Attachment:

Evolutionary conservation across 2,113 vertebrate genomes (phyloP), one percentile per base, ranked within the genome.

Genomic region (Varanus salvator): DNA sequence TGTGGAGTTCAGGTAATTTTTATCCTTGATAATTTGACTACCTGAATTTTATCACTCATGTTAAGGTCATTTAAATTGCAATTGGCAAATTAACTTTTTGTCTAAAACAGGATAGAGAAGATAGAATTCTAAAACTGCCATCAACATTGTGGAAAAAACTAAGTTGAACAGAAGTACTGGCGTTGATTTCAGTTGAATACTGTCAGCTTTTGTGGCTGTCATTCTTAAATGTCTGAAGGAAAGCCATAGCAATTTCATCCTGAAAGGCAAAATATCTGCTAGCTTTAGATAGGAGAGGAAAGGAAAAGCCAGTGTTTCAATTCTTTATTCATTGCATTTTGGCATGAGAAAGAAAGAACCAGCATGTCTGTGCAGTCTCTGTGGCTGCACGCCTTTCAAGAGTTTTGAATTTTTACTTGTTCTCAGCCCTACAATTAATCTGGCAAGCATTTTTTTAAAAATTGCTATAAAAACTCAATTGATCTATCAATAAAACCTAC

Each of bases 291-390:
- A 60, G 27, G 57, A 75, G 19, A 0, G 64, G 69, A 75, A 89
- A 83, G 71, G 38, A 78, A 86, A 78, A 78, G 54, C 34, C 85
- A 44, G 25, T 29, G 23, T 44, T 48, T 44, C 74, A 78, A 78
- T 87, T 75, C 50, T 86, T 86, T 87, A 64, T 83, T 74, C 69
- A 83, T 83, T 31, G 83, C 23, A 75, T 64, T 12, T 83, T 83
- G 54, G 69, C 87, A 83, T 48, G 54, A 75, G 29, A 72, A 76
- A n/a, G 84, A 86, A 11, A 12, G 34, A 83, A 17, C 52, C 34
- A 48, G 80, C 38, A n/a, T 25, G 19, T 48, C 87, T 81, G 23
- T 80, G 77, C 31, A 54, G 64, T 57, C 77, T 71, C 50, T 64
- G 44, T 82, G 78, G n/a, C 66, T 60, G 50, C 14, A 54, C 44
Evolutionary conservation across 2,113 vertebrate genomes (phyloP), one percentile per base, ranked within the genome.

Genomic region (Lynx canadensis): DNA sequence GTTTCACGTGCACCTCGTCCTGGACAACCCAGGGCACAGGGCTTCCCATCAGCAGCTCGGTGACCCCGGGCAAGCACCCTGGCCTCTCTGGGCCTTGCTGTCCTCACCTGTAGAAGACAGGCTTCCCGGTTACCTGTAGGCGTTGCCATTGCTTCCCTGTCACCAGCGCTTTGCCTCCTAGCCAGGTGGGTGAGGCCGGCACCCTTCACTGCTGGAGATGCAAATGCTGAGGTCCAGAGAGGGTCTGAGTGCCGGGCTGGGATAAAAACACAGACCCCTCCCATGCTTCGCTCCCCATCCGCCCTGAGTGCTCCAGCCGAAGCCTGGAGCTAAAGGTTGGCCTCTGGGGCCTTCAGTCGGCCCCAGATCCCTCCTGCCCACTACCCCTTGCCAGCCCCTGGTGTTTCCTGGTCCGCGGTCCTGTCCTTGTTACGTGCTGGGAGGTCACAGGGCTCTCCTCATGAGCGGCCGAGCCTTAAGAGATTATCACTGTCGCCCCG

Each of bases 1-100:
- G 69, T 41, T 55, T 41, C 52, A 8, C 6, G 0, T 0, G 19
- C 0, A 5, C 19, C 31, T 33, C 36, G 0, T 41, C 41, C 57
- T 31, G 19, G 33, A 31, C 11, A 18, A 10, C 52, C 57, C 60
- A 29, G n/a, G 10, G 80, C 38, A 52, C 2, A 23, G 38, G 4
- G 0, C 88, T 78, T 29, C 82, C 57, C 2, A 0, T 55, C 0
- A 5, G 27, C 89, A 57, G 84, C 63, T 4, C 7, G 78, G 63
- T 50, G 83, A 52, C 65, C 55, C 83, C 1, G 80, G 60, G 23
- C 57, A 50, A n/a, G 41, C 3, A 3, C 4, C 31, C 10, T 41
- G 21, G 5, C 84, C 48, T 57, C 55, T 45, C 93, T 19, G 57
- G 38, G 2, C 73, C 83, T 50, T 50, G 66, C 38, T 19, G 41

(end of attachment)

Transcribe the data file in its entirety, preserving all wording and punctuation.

Evolutionary conservation across 2,113 vertebrate genomes (phyloP), one percentile per base, ranked within the genome.

Genomic region (Varanus salvator): DNA sequence TGTGGAGTTCAGGTAATTTTTATCCTTGATAATTTGACTACCTGAATTTTATCACTCATGTTAAGGTCATTTAAATTGCAATTGGCAAATTAACTTTTTGTCTAAAACAGGATAGAGAAGATAGAATTCTAAAACTGCCATCAACATTGTGGAAAAAACTAAGTTGAACAGAAGTACTGGCGTTGATTTCAGTTGAATACTGTCAGCTTTTGTGGCTGTCATTCTTAAATGTCTGAAGGAAAGCCATAGCAATTTCATCCTGAAAGGCAAAATATCTGCTAGCTTTAGATAGGAGAGGAAAGGAAAAGCCAGTGTTTCAATTCTTTATTCATTGCATTTTGGCATGAGAAAGAAAGAACCAGCATGTCTGTGCAGTCTCTGTGGCTGCACGCCTTTCAAGAGTTTTGAATTTTTACTTGTTCTCAGCCCTACAATTAATCTGGCAAGCATTTTTTTAAAAATTGCTATAAAAACTCAATTGATCTATCAATAAAACCTAC

Each of bases 291-390:
- A 60, G 27, G 57, A 75, G 19, A 0, G 64, G 69, A 75, A 89
- A 83, G 71, G 38, A 78, A 86, A 78, A 78, G 54, C 34, C 85
- A 44, G 25, T 29, G 23, T 44, T 48, T 44, C 74, A 78, A 78
- T 87, T 75, C 50, T 86, T 86, T 87, A 64, T 83, T 74, C 69
- A 83, T 83, T 31, G 83, C 23, A 75, T 64, T 12, T 83, T 83
- G 54, G 69, C 87, A 83, T 48, G 54, A 75, G 29, A 72, A 76
- A n/a, G 84, A 86, A 11, A 12, G 34, A 83, A 17, C 52, C 34
- A 48, G 80, C 38, A n/a, T 25, G 19, T 48, C 87, T 81, G 23
- T 80, G 77, C 31, A 54, G 64, T 57, C 77, T 71, C 50, T 64
- G 44, T 82, G 78, G n/a, C 66, T 60, G 50, C 14, A 54, C 44
Evolutionary conservation across 2,113 vertebrate genomes (phyloP), one percentile per base, ranked within the genome.

Genomic region (Lynx canadensis): DNA sequence GTTTCACGTGCACCTCGTCCTGGACAACCCAGGGCACAGGGCTTCCCATCAGCAGCTCGGTGACCCCGGGCAAGCACCCTGGCCTCTCTGGGCCTTGCTGTCCTCACCTGTAGAAGACAGGCTTCCCGGTTACCTGTAGGCGTTGCCATTGCTTCCCTGTCACCAGCGCTTTGCCTCCTAGCCAGGTGGGTGAGGCCGGCACCCTTCACTGCTGGAGATGCAAATGCTGAGGTCCAGAGAGGGTCTGAGTGCCGGGCTGGGATAAAAACACAGACCCCTCCCATGCTTCGCTCCCCATCCGCCCTGAGTGCTCCAGCCGAAGCCTGGAGCTAAAGGTTGGCCTCTGGGGCCTTCAGTCGGCCCCAGATCCCTCCTGCCCACTACCCCTTGCCAGCCCCTGGTGTTTCCTGGTCCGCGGTCCTGTCCTTGTTACGTGCTGGGAGGTCACAGGGCTCTCCTCATGAGCGGCCGAGCCTTAAGAGATTATCACTGTCGCCCCG

Each of bases 1-100:
- G 69, T 41, T 55, T 41, C 52, A 8, C 6, G 0, T 0, G 19
- C 0, A 5, C 19, C 31, T 33, C 36, G 0, T 41, C 41, C 57
- T 31, G 19, G 33, A 31, C 11, A 18, A 10, C 52, C 57, C 60
- A 29, G n/a, G 10, G 80, C 38, A 52, C 2, A 23, G 38, G 4
- G 0, C 88, T 78, T 29, C 82, C 57, C 2, A 0, T 55, C 0
- A 5, G 27, C 89, A 57, G 84, C 63, T 4, C 7, G 78, G 63
- T 50, G 83, A 52, C 65, C 55, C 83, C 1, G 80, G 60, G 23
- C 57, A 50, A n/a, G 41, C 3, A 3, C 4, C 31, C 10, T 41
- G 21, G 5, C 84, C 48, T 57, C 55, T 45, C 93, T 19, G 57
- G 38, G 2, C 73, C 83, T 50, T 50, G 66, C 38, T 19, G 41